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Saɱyutta-Nikāya,
Nidāna-vaggo
15. Anamatagga Saŋyuttam

Sutta 10

Ekapuggala Suttaṃ

A Person

Translated by Mrs. Rhys Davids
Assisted by F. L. Woodward

Originally Published by
The Pali Text Society
Public Domain

 


 

[1] Thus have I heard:

The Exalted One was at Rājagaha
on Vulture's Peak.

And there the Exalted One addressed the brethren, saying:

"Brethren!"

"Master!" responded those brethren.

The Exalted One said:

"Incalculable is the beginning, brethren, of this faring on.

The earliest point is not revealed
of the running on, the faring on,
of beings cloaked in ignorance,
tied to craving.

The bones of one single person, brethren, running on, faring [125] on for an aeon would be a cairn, a pile, a heap as great as Mount Vepulla, were there a collector of those bones and the collection were not destroyed.

How is this?

Incalculable is the beginning, brethren, of this faring on.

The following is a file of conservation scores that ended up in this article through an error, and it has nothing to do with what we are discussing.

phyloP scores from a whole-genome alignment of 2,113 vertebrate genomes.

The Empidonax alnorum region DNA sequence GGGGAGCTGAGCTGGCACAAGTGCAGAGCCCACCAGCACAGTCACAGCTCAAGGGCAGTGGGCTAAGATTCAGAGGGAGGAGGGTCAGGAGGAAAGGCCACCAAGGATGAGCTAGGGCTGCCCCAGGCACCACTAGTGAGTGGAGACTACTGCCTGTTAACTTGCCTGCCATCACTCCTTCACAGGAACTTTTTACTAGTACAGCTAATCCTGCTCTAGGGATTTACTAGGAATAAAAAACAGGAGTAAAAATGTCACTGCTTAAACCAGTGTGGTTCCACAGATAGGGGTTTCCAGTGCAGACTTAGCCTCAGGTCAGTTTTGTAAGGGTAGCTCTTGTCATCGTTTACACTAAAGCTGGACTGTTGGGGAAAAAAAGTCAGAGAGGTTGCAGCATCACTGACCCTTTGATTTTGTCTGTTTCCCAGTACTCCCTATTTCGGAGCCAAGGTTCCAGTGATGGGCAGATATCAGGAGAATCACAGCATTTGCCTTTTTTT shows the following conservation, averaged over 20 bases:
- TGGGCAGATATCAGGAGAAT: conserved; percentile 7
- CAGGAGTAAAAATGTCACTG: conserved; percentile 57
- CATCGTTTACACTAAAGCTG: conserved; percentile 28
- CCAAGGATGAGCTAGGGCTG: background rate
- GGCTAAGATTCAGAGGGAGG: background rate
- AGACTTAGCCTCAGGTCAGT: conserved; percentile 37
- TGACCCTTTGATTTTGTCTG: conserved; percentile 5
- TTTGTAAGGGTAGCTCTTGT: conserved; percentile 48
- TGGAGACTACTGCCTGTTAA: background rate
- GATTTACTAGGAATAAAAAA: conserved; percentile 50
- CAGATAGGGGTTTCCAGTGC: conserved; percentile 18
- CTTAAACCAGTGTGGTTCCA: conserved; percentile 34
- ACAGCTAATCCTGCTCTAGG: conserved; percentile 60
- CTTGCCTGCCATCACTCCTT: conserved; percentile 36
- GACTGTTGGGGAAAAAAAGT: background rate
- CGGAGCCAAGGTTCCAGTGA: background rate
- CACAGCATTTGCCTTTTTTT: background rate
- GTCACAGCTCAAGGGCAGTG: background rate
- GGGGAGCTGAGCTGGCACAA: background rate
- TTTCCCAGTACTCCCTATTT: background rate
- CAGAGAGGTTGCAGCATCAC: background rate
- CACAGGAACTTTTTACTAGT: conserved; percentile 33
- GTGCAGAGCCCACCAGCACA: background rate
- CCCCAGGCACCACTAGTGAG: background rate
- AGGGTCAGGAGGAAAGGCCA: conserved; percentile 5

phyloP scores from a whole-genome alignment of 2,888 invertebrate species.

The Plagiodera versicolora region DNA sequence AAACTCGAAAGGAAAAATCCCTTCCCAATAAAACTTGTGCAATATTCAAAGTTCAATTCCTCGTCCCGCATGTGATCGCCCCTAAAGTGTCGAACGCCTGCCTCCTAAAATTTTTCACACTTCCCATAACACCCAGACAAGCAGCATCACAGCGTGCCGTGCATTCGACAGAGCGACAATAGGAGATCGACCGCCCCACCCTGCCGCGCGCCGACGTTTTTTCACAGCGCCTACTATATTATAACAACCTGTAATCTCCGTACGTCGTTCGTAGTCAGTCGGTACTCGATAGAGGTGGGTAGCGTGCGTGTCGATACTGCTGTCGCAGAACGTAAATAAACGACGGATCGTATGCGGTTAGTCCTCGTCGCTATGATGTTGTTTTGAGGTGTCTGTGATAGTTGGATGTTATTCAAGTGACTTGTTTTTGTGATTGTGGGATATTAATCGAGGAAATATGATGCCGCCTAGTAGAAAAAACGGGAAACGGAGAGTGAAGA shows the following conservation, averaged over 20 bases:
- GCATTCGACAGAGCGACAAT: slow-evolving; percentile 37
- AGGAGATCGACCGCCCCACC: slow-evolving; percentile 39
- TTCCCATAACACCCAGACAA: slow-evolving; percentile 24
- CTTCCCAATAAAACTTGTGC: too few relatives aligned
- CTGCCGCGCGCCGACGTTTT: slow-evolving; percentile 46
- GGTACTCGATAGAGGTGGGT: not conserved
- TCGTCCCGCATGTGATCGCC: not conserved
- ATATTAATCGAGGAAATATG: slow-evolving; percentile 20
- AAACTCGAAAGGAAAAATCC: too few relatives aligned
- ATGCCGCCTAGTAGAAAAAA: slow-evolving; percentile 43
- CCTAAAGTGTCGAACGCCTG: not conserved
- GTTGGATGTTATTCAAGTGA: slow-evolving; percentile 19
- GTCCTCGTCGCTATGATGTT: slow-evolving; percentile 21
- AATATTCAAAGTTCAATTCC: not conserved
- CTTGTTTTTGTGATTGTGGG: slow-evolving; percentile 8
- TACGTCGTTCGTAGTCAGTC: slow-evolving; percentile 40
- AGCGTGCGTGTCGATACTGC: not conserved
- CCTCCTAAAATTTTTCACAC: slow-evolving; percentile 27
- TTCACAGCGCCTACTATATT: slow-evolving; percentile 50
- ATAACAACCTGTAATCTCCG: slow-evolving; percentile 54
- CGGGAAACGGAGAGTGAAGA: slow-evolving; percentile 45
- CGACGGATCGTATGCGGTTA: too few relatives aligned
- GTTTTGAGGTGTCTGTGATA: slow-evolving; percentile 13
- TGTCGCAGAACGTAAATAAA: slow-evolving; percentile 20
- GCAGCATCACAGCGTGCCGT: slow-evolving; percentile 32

The earliest point is not revealed
of the faring on, running on,
of beings cloaked in ignorance,
tied to craving.

Thus many a day, brethren,
have ye been suffering ill,
have ye been suffering pain,
have ye been suffering disaster,
have the charnel-fields been growing.

Thus far enough is there, brethren,
for you to be repelled
by all the things of this world,
enough to lose all passion for them,
enough to be delivered therefrom."

This spake the Exalted One.

The Wellfarer saying this, the Master said this further:

The pile of bones of [all the bodies of] one man
Who has alone one aeon lived,

Were heaped a mountain high - so said the mighty seer -
Yea, reckoned high as Vipula

To north of Vulture's Peak, crag-fort of Magadha.[1]
When he with perfect insight sees

The Ariyan Truths: - what suffering is and how it comes
And how it may be overpassed,

The Ariyan Eightfold Path, the way all ill to abate -
Seven times at most reborn, a man

Yet running on, through breaking every fetter down,
Endmaker doth become of ill.

 


[1] Cf. Pss. of the Sisters, pp. 66, 172; Pss. of the Brethren, ver. 545. Above, vol. i, p. 92; cf. Buddhist India, p. 37. The parable and verses occur in Iti-Vuttaka, Ī 24. 'To north': Comy.: Gijjhakāṭassa uttara-passe ṭhito. Vipula is here spelt Vepulla.


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